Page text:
Leading the parade was the town’s Flower queen, although what she does now without the flower parade I am not sure! Obviously she would have been in a pumpkin coach like a real Cinderella which glimmered with its lights in the darkness. She was then followed by school children, hundreds of school children and their families carrying lanterns, pumpkins and scarecrows. There were dancing troupes and one group dressed in carnival clothing – which looked a bit too cold and damp for that. Overall it was a vision in orange and flashing lights,, inflatable pumpkins, paper pumpkins and flashing lights..and there were plenty of them in the crowd too, spinning, flashing and flapping courtesy of the hawkers who turn up to any firework or lantern parade. Then to finish it off fireworks…to remind us Bonfire night was also around the corner!

From tiny seeds grow big pumpkin parades

Back in 2000 was the first parade and it has become more and more popular although relatively unknown outside of Lincolnshire it would seem, although in 2004 it won a local award and became a week of events culminating in the parade night in 2009, The catalyst for the custom is a local company which decided to grow pumpkins in the 1990s. Mr Bowman the owner came up with the idea and its grown in size every since. He stated in Spalding Today that:

“We’re really pleased to support the Pumpkin Festival – when I was first approached about it I thought it was going to be a one-off! It’s a great community event, bringing lots of people together and we’re really pleased to be involved – it’s nice for us to be able to give something back to the community.”

However, success comes with a price as noted this year in the Spalding today when rumours have suggested that its popularity could result in its demise Stating that there was concern over public safety but local councillor Roger Gambba Jones stated:

“I doubt very much there would ever be consideration to stop it (the pumpkin parade) because it’s something that people enjoy doing.”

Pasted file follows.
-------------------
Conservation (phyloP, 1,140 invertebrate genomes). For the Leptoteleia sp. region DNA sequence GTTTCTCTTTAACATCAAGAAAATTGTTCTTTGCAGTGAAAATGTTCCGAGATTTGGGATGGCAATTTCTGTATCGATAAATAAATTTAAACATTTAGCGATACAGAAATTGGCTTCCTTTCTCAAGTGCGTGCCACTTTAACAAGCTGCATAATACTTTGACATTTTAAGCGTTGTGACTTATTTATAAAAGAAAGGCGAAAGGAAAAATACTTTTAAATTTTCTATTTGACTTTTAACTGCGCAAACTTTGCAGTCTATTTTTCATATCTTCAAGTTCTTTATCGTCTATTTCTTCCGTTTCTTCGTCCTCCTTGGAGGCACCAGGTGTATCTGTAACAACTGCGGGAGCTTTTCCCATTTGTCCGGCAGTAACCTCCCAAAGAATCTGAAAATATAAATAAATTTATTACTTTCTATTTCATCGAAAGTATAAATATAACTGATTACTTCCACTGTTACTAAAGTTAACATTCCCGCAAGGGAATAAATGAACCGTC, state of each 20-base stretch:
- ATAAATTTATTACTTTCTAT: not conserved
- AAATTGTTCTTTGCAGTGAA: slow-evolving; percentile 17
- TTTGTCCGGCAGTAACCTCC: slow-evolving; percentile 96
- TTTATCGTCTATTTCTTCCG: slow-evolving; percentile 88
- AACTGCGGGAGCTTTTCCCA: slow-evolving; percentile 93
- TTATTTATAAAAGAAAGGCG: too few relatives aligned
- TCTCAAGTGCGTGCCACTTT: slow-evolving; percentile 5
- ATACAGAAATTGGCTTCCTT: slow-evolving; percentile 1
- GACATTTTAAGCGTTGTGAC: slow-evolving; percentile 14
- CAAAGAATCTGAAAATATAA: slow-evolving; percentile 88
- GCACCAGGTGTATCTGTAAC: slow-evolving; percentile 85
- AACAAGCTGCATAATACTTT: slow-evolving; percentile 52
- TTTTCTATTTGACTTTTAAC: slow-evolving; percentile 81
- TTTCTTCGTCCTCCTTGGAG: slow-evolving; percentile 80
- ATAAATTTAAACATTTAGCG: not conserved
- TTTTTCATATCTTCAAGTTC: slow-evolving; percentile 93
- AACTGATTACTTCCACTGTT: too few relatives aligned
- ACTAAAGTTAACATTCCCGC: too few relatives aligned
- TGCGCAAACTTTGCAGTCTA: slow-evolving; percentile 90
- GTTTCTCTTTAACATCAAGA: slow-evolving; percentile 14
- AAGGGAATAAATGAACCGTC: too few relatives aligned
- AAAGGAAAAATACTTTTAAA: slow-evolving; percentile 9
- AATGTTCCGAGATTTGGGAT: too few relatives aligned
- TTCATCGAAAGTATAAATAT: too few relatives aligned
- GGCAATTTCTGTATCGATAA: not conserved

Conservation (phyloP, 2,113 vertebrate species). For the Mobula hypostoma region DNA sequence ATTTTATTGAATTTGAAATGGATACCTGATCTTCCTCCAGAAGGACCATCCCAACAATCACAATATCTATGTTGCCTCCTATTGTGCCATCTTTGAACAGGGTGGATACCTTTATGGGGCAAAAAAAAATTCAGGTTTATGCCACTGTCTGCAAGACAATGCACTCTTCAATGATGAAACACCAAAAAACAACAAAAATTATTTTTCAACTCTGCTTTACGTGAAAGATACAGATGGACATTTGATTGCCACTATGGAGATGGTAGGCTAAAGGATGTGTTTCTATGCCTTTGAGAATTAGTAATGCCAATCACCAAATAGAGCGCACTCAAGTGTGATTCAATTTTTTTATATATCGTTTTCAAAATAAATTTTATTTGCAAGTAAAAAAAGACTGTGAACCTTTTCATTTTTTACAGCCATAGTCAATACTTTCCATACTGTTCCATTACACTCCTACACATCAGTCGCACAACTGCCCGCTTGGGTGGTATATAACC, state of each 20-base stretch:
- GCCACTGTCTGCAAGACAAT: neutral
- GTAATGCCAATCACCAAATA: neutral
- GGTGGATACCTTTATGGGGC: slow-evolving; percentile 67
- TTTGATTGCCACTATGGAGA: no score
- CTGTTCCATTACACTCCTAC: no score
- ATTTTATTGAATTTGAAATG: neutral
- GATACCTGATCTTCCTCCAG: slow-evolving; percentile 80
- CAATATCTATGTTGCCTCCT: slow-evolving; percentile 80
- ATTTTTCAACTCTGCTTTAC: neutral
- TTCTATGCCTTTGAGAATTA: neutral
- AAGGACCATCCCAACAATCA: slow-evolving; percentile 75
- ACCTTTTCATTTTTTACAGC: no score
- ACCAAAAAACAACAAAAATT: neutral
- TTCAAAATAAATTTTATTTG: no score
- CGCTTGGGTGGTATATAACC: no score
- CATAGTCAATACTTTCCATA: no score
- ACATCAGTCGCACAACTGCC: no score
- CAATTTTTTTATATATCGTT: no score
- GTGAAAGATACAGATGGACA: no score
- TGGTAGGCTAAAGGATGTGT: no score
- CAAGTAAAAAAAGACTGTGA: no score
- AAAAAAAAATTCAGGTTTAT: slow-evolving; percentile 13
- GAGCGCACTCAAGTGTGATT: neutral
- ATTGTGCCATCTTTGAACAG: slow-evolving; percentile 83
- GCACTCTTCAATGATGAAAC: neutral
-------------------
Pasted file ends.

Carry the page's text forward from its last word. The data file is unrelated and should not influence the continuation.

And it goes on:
He added it will continue under his present administration – which might mean only for the next four years…which would be a shame as Spalding needs a great custom to put it on the map..the Pumpkin parade is certainly unique!

Custom contrived: Grindon Hedgehog rolling, Staffordshire

Standard

Yes you did read that right! Hedgehog rolling. However, whilst you may think you have identified one of the main sources of their unwanted decline and reaching for animal welfare organisation phone number; let me explain.

Grindon is a very small Peakland village, in Staffordshire, but close to the Derbyshire border. It seemed pretty remote especially considering the road taken by the SatNav took a narrow overgrown lane with grass in the middle. Remote places create remote traditions and here Grindon claims hedgehog rolling. Don’t worry no real hedgehogs were involved they use cones.

 (Hedge) hogwash?

The village claim that hedgehogs were kept as pets to remove pests from the home and that they were especially trained to take part in the race. They go on to claim that Lewis Carroll came to Grindon’s hedgehog rolling day and got the idea for the Flamingo and Hedgehog Croquet game in Alice in Wonderland. They also claim the tradition died out early last century. However in Grindon Action Group committee revived it in 2002 and it has gone on from strength to strength since then. This claimed origin all sounds more than dodgy to me and I have been unable to provide any evidence of the custom bar its’ appearance in the Ashover May Day.

Go the whole (hedge) hog

These cone hogs all have painted faces with names beginning with H, Harriet, Herbert, Henry…you get the idea. For these ‘hogs’ which are rolled nowadays are giant fir cones imported from France and they are brushed around the village course by ‘rollers’ armed with traditional besoms (brooms).

The rolling sandwiched between other various events, a fine display of Morris from Black Dog Molly, egg and spoon sack races etc came in age group rounds or heats.

Sonic the hedgehog!

Picking ones’ cone or rather hedgehog and broom appeared to be important to winning. Too large and too heavy and the cone was difficult to manoeuvre similarly if the broom had too long a head it too much force would be produced. Thus it looked easier than it was as the teams had to circumnavigate around a rectangular shape – although the children only needed to go half way! Despite this there didn’t appear to be much difference in the vigour between the ages although sometimes too much force meant the cone pinged off and away from the route.

Making a clean sweep of it

In the Men’s heat it was good to see one of the Molly dancers there, but despite Molly dancing being associated with brooms it appears not to have helped and he loped into last place. Local rivalry holds strong here and it was evident that reputation was important as last year’s winner triumphantly came second!

Perhaps the hottest heat was the husbands and wives which showed there was no love lost and everyone to themselves as the men speeded ahead leaving the women far behind. A gentle hit being more successful in getting you to control your hedgehog. I would feel that a real one would be slightly easier to control.

The day ended with a tug of war, enthusiastically grasped by young and old. The Grindon Hedgehog rolling may be a local event but it was a very welcoming and unusual one so if you happen to be there in July use your map to find it and get involved.

Custom contrived: Marsden Imbolc, Yorkshire

Standard